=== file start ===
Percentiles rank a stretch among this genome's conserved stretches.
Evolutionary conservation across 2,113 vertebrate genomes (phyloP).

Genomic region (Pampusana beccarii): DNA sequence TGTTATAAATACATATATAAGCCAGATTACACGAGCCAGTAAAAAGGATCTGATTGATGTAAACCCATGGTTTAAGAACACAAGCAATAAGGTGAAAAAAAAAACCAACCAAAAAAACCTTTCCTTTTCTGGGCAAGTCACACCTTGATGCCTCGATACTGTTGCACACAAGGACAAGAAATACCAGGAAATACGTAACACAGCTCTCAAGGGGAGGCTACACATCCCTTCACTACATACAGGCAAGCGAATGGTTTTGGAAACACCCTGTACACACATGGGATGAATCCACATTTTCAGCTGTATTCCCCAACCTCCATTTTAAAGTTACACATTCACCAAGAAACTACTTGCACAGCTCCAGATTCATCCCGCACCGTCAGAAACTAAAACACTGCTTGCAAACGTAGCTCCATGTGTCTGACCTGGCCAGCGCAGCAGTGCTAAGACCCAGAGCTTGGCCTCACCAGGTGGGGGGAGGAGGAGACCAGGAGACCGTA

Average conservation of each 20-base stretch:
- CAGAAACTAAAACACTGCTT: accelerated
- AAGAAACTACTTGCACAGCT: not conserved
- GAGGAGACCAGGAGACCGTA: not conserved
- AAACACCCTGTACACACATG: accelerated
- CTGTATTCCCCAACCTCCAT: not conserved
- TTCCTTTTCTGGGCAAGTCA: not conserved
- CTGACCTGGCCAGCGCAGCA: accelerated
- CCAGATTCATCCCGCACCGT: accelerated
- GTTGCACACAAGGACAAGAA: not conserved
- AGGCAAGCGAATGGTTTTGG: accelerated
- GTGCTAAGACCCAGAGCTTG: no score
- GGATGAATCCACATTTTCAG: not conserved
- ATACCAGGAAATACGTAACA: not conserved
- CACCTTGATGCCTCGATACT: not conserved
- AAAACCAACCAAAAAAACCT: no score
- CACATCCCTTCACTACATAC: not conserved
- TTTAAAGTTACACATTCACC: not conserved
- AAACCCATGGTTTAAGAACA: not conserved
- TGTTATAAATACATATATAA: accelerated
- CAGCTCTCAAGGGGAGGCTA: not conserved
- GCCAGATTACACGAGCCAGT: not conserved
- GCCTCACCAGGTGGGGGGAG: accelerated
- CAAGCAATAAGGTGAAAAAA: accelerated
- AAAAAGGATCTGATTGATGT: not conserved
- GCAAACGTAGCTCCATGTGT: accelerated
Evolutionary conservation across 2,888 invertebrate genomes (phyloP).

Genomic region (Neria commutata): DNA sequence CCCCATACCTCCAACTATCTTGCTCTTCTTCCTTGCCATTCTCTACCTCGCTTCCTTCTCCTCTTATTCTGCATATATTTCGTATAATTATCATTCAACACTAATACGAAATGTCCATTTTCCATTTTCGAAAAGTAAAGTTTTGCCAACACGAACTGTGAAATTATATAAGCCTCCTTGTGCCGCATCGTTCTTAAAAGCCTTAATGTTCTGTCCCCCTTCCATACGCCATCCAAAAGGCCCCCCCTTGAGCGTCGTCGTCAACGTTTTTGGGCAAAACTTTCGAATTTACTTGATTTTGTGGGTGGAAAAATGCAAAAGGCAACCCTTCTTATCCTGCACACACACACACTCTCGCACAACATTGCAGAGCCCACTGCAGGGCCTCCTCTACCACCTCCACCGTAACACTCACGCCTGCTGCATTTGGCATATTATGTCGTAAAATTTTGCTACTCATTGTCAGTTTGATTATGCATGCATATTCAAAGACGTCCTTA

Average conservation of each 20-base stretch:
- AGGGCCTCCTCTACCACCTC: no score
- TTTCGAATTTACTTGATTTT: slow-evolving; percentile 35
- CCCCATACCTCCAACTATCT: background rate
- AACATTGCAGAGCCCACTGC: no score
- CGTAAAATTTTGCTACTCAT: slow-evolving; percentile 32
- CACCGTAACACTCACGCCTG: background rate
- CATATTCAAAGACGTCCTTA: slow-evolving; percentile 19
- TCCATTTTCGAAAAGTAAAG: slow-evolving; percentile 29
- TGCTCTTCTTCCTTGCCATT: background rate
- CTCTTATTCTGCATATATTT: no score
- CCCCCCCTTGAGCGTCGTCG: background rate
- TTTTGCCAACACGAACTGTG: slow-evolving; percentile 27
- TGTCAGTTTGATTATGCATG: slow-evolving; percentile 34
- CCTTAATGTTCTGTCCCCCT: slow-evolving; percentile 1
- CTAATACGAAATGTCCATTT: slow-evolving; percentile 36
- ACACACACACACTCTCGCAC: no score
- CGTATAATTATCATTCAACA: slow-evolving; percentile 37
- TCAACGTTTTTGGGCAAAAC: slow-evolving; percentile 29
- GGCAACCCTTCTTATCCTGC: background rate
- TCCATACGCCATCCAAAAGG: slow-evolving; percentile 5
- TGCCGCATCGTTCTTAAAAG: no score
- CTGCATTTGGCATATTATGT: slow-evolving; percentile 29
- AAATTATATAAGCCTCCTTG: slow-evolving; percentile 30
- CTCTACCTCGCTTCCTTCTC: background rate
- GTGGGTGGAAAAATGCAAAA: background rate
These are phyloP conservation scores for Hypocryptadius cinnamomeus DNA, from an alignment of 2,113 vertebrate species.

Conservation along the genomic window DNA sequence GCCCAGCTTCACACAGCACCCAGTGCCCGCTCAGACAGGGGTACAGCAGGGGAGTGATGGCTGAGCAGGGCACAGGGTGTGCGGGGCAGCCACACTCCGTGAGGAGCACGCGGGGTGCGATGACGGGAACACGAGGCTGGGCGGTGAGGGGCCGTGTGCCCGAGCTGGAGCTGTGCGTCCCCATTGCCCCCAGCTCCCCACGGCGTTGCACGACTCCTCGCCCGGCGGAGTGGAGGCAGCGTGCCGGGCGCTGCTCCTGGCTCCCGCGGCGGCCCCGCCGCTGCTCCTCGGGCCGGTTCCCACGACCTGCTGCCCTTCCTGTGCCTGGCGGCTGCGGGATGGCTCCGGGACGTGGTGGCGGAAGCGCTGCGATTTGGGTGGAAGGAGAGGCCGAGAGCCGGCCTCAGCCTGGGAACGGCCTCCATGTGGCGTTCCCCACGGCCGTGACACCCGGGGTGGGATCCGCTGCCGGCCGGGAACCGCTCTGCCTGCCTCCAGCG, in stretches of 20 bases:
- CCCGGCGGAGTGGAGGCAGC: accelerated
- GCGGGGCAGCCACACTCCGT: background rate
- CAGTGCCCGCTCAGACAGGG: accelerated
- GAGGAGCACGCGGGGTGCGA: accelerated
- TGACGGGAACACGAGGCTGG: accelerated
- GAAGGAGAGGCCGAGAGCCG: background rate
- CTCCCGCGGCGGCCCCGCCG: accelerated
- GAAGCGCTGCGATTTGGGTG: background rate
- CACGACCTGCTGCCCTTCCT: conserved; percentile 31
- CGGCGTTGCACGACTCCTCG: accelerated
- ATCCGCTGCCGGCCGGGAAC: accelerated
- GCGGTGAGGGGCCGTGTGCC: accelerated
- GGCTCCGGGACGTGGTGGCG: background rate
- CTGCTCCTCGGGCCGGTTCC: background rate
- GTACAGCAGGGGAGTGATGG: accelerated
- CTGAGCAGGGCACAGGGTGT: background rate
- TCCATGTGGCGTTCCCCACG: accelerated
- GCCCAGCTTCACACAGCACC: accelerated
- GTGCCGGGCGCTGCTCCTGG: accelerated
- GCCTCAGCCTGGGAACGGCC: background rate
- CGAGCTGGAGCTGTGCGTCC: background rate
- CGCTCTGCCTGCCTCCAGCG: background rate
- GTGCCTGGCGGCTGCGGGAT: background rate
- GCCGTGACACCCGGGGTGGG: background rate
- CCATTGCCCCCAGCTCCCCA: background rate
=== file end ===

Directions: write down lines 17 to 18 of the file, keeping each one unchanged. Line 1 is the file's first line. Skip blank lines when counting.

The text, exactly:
- ATACCAGGAAATACGTAACA: not conserved
- CACCTTGATGCCTCGATACT: not conserved